Crunkleton says they’ll make some cosmetic changes, enlarging the bar for dining and making the patio usable all year, and they may expand into the Passport Motors building next door. But they also want to retain the traditions, allowing Burdett, the restaurant’s third chef in its history, to keep the old dishes while adding new ones, just as Smith did for Neal.
Burdett comes with plenty of accolades of his own. National food publications like Food & Wine have named a chef on the rise, and Local Provisions was named one of Eater’s 21 best new restaurants in America in 2016.
“It’s an honor to come in and be the third chef,” Burdett said. “Everyone knows Crook’s Corner and Bill Smith and Bill Neal and the whole legacy. I jumped on it immediately; I would be a fool to pass it up.”
Smith, who is working on a new book, will represent the restaurant at food festivals and special dinners.
Hamer will officially retire. Smith will leave “when he wants to leave,” says Hamer. “He’ll stay on the payroll. The only person who will lose a job is me.” (He says part of the deal is that he will always get to eat there for free, which Crunkleton confirms.)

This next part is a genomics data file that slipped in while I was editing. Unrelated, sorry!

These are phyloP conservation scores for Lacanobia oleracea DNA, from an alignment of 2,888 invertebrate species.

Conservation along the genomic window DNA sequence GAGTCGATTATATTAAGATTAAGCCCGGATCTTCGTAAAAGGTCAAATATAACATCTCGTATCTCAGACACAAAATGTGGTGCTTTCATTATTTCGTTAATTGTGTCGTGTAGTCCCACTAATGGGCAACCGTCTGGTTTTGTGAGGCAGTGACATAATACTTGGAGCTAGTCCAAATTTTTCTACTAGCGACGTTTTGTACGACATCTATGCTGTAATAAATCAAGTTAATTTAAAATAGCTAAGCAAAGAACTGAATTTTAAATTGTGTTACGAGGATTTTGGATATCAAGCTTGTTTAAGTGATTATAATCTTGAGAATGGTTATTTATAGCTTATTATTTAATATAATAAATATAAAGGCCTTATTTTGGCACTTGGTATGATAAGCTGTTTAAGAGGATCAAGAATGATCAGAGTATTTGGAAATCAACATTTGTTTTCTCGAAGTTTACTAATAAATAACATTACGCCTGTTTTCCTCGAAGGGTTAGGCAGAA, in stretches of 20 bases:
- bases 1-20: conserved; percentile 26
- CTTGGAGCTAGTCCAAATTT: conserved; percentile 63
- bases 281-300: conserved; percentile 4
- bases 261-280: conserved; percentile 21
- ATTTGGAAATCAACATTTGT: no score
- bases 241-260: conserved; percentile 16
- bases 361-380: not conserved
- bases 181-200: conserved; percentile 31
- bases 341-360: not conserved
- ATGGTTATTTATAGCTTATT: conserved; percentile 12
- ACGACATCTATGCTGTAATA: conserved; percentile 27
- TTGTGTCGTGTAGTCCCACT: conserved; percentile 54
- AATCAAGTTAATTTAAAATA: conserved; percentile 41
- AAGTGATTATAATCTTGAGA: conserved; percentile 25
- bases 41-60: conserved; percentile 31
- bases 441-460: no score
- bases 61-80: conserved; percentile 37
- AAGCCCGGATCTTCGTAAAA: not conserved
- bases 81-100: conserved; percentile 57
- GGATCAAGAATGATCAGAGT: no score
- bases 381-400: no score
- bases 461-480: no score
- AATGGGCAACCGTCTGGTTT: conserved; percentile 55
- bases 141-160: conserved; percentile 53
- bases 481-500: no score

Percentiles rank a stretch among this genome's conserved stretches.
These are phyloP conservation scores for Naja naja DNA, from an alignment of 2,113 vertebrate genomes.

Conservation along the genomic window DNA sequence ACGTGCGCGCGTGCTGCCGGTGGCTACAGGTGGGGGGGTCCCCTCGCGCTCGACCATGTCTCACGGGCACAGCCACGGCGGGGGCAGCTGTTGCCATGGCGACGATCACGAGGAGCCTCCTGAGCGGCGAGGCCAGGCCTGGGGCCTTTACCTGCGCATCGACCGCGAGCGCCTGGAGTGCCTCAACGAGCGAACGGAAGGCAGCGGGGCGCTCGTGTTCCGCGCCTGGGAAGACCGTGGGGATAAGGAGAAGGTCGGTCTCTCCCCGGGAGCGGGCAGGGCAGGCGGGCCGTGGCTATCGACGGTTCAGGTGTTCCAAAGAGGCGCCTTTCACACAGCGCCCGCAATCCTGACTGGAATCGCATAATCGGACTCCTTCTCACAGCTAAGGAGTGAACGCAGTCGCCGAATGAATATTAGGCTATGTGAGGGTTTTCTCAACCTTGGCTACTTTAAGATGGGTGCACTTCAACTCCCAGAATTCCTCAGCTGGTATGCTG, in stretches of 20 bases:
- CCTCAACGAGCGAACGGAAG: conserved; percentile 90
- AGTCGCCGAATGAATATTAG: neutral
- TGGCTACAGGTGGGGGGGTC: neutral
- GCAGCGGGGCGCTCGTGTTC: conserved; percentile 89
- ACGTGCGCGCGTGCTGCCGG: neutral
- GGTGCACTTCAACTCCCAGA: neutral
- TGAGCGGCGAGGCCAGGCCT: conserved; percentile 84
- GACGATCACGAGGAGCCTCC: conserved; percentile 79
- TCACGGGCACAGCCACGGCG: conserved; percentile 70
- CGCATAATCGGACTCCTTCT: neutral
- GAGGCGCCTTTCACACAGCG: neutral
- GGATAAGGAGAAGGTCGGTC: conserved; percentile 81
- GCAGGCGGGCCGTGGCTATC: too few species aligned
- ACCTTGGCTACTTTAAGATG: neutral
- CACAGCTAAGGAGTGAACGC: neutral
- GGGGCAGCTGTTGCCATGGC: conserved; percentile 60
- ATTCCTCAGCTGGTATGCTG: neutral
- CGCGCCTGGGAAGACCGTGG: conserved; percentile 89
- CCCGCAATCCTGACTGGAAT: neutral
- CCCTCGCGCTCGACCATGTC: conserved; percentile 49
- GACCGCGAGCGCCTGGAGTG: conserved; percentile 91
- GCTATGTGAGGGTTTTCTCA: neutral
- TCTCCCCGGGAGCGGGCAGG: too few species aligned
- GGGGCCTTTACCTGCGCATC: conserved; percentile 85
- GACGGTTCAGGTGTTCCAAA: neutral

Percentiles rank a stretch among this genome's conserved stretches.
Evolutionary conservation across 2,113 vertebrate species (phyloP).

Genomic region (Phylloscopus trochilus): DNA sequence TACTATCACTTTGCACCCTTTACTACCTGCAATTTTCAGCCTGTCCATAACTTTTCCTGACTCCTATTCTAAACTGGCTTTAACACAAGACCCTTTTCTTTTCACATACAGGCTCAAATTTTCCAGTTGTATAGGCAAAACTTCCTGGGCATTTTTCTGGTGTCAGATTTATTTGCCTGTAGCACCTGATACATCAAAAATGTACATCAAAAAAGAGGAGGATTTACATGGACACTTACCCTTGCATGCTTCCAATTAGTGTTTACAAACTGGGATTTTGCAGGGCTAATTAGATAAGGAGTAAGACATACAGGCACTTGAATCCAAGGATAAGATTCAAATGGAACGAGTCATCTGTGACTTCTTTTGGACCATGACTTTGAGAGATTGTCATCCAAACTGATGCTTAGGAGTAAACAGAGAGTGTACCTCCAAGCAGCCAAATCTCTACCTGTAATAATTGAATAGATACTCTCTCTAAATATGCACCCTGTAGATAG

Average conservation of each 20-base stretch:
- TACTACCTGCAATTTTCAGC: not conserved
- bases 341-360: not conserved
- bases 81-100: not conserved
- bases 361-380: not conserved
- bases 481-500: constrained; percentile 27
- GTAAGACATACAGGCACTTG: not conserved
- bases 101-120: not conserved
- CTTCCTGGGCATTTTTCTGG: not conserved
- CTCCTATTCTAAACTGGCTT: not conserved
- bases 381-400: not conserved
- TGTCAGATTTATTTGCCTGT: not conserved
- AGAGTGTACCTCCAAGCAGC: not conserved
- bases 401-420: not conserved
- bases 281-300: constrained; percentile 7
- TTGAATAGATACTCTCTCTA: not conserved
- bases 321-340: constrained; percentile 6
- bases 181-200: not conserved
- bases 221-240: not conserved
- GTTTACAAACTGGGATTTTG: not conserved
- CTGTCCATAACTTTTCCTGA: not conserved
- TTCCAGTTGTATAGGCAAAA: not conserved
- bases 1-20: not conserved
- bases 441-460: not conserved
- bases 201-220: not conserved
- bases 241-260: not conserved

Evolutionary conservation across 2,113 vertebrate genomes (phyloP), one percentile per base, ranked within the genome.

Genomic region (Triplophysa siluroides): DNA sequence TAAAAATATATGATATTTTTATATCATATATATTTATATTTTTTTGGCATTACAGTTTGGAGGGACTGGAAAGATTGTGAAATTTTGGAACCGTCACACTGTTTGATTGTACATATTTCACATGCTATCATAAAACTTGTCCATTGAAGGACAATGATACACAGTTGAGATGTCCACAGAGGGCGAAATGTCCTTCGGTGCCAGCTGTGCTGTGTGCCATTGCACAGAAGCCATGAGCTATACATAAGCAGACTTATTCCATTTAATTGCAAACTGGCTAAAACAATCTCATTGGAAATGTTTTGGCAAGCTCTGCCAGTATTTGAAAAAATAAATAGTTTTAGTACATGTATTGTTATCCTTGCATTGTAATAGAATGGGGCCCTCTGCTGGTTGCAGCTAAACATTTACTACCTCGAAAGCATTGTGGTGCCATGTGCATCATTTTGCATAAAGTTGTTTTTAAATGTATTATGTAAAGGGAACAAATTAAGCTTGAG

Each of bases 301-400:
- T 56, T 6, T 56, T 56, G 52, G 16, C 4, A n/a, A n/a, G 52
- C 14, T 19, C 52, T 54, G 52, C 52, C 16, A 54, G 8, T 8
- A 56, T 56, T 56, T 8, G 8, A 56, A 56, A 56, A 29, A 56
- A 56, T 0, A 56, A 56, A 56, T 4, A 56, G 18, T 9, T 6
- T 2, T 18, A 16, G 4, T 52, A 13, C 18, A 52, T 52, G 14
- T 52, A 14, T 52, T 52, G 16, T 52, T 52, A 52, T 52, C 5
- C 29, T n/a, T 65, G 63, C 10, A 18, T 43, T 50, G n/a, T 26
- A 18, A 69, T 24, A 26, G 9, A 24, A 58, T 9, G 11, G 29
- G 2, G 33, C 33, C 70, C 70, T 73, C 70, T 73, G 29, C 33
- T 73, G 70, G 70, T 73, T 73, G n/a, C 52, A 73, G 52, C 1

“The real effort is to continue what is here,” Smith says. “Maybe you have to be from here to understand the place it holds. There might be places in New Orleans that hold similar places in the public’s affection.”
Asked about the role that Crook’s has played in the national food scene, Hamer struggles to put it in perspective and finally settles on this:
“Bill Neal said he wanted to do for Southern food what Alice Waters and Chez Panisse did for California. He said Southern cuisine is just as important as any regional cuisine. That’s what Bill Neal did and what Bill Smith set out to do.
“Everybody’s got shrimp and grits now, but it started here.”